February 21, 2005 |
Intel Corp. is expected to introduce today its first desktop computer processors capable of powerful 64-bit computing -- although it will be at least a year before there are programs that can take advantage of that ability. Conventional processors today handle data 32 bits at a time. The new chips can process twice as much data at once, allowing for faster numbers crunching, video editing and game playing.
August 7, 2004 |
Microsoft Corp. on Friday completed a long-awaited update to Windows XP that fixes many of the security holes exploited by hackers to attack computers running the ubiquitous operating system. The free Service Pack 2, which can be downloaded or ordered on a CD, was the work of thousands of Microsoft engineers who labored since late last year to shore up Windows XP against the sort of viruses, worms and trojans that cripple millions of computers annually.
July 13, 2004 |
Microsoft Corp. will release in August a major update to the Windows XP computer operating system that focuses on boosting protection against malicious intrusions. The release of the free update, called Service Pack 2, was promised as early as June but has been delayed by last-minute changes, including those needed to ensure that security precautions don't interfere with other applications.
February 12, 2003 |
Claiming that the latest version of Microsoft Corp.'s Windows software hinders competition, several major high-tech firms have asked European regulators to place tough antitrust restraints on the software giant. The Computer and Communications Industry Assn., a Washington-based trade group, said this week that it filed a confidential complaint with the European Commission on Jan. 31 on behalf of cell phone giant Nokia Corp., computer maker Sun Microsystems Inc.
September 10, 2002 |
Microsoft Corp. released a software update for its flagship computer operating system to make Windows XP more secure, reliable and open to modification. Service Pack 1, Microsoft's first major update to Windows XP since the launch of its "trustworthy computing" initiative and consent decree with the Justice Department, is available on the software giant's Web site or on a CD that can be ordered for $9.95.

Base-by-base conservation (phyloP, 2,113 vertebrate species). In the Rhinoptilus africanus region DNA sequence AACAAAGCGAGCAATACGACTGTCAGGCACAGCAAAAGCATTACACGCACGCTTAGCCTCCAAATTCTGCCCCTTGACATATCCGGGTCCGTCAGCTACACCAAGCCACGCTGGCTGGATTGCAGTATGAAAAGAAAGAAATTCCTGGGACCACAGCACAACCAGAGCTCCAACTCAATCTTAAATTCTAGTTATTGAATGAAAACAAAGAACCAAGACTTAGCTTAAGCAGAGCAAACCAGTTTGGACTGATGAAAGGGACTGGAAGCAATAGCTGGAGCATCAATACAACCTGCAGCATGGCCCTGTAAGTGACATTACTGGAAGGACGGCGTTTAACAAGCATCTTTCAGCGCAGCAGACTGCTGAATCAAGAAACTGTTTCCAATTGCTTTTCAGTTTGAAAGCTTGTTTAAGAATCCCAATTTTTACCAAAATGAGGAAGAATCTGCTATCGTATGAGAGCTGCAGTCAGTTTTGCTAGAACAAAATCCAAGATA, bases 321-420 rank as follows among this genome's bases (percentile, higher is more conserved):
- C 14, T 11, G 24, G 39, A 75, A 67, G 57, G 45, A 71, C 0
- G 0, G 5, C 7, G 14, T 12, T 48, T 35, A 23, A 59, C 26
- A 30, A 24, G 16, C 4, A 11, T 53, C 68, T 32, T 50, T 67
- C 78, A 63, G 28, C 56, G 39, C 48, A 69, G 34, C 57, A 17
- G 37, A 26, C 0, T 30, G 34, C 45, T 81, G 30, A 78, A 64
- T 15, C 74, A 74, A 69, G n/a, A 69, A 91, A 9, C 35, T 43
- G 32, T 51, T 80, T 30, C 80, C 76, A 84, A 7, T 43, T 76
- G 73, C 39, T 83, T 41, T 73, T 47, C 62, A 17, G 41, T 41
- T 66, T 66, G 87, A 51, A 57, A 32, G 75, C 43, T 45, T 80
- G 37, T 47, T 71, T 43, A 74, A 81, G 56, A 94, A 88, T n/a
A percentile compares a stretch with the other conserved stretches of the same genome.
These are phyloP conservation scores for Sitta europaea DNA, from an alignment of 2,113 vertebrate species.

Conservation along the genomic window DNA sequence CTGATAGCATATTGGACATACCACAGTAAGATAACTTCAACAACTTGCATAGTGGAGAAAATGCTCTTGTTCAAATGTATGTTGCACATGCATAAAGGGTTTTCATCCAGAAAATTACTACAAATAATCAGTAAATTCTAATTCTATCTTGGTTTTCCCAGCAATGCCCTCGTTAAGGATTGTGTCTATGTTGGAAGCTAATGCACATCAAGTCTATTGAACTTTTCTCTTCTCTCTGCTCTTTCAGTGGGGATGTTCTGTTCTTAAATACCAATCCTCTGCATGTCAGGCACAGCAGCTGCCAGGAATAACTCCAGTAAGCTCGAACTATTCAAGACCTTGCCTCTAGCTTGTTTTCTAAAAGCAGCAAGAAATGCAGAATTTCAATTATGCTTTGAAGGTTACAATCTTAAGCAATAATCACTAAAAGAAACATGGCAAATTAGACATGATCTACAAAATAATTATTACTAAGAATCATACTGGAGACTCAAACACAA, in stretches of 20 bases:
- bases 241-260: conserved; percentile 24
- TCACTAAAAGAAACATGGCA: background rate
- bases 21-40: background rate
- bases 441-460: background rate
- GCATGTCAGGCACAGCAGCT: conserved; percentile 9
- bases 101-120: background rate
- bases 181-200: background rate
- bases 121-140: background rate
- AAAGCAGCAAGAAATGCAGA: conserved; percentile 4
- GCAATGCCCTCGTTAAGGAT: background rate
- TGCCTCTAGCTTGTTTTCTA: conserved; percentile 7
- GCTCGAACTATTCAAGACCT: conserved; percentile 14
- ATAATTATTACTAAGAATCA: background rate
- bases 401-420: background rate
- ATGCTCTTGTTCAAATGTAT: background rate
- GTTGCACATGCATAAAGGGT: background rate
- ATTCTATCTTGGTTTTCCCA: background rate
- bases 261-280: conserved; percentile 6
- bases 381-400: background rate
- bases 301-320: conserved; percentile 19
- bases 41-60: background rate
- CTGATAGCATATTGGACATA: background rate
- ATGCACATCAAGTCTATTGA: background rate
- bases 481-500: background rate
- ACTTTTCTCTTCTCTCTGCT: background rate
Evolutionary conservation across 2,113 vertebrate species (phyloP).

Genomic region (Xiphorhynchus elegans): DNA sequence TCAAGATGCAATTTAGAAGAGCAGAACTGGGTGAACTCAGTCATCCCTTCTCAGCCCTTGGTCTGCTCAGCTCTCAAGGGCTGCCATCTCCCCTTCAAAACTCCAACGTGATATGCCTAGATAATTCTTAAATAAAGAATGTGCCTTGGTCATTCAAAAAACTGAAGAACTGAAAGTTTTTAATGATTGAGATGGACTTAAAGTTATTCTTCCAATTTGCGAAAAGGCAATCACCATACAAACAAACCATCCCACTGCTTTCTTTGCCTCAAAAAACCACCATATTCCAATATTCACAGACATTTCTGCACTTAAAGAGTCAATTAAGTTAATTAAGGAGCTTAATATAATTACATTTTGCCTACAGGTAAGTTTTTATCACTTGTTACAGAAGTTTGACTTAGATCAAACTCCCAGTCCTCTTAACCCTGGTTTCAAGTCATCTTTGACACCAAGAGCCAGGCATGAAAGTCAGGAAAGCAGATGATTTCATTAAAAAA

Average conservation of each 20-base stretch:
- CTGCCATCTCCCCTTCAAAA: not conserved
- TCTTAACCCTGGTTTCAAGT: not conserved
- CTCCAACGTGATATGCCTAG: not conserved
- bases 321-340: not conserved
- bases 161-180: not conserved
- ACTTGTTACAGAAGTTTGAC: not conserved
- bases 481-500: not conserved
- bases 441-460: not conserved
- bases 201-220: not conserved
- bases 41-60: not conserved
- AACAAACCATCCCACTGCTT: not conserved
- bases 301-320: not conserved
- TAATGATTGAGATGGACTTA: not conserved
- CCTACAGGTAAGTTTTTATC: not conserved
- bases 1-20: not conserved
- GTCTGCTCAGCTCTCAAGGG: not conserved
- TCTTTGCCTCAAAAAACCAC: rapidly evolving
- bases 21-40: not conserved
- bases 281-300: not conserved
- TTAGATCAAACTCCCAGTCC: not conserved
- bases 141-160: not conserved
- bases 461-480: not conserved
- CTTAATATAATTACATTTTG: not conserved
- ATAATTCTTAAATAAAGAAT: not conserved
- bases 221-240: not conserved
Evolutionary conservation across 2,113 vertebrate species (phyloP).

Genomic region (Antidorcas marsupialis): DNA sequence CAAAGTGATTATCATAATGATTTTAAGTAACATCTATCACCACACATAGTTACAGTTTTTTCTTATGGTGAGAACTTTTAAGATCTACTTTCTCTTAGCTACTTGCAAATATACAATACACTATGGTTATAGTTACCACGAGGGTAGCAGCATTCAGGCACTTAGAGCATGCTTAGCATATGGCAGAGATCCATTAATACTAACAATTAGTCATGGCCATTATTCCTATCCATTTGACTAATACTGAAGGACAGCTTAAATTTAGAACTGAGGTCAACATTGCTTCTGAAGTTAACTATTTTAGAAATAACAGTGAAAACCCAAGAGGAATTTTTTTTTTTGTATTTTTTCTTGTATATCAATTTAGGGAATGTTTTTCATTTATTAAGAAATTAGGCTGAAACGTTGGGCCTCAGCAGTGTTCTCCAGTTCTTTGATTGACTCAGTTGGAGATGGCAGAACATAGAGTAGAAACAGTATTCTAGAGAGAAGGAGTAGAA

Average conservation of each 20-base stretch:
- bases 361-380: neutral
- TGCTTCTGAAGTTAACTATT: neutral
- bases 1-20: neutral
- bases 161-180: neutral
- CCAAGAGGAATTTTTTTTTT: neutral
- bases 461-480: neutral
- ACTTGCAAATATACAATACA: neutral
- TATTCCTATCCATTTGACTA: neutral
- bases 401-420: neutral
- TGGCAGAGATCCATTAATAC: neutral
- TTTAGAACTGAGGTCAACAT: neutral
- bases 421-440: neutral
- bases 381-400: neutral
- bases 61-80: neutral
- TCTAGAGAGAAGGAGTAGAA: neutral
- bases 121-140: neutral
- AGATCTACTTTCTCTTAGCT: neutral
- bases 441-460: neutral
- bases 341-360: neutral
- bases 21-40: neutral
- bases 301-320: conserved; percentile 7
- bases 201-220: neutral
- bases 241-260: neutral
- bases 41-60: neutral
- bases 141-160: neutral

August 6, 2002 |
Microsoft Corp. will begin giving independent software writers a vast trove of information today about how the Windows operating system interacts with other computers and with smaller Microsoft programs, fulfilling key parts of its proposed antitrust settlement with the Justice Department. The release of the technical information is designed to allow programmers to make alternative Web browsers, media players and other features work as well with Windows as do Microsoft's own products.
May 25, 2002 |
Microsoft Corp. will let customers hide programs it developed by revising its newest Windows operating system to comply with an antitrust settlement. The Windows XP update will let computer makers and users change which Internet audio player and Web browser a system automatically uses, said Jim Cullinan, a Windows product manager. It also will let users display or hide program links and omit prompts to sign up for Microsoft's Passport identification service.
May 8, 2002 |
The federal judge overseeing the Microsoft Corp. antitrust case said Tuesday that she wants to see a version of the Windows operating system that has removable features. Over the objections of Microsoft, U.S. District Judge Colleen Kollar-Kotelly said she would allow nine states seeking stiff sanctions against the company to have a computer expert demonstrate a version of Windows he has developed that can be customized. Kollar-Kotelly scheduled the presentation for May 15.
May 7, 2002 |
Microsoft Corp. bundled more multimedia features into Windows XP even after a judge ruled the company illegally integrated extra functions into the operating system to protect its monopoly, a company executive testified. Nine states challenging Microsoft's proposed settlement of the U.S. government's 4-year-old antitrust case suggested the world's biggest software maker hasn't dropped efforts to squash competition and won't be restrained by the accord.
April 26, 2002
Microsoft Chairman Bill Gates was combative and evasive in his 1998 testimony in the federal antitrust trial of the giant software company. Wearing casual clothes and rocking back and forth, he suffered what appeared to be frequent bouts of amnesia. In his testimony this week, Gates was much more refined, wearing elegant outfits chosen by his wife, summoning a sharp memory and at least initially responding ''Yes, sir!'' to his questioners.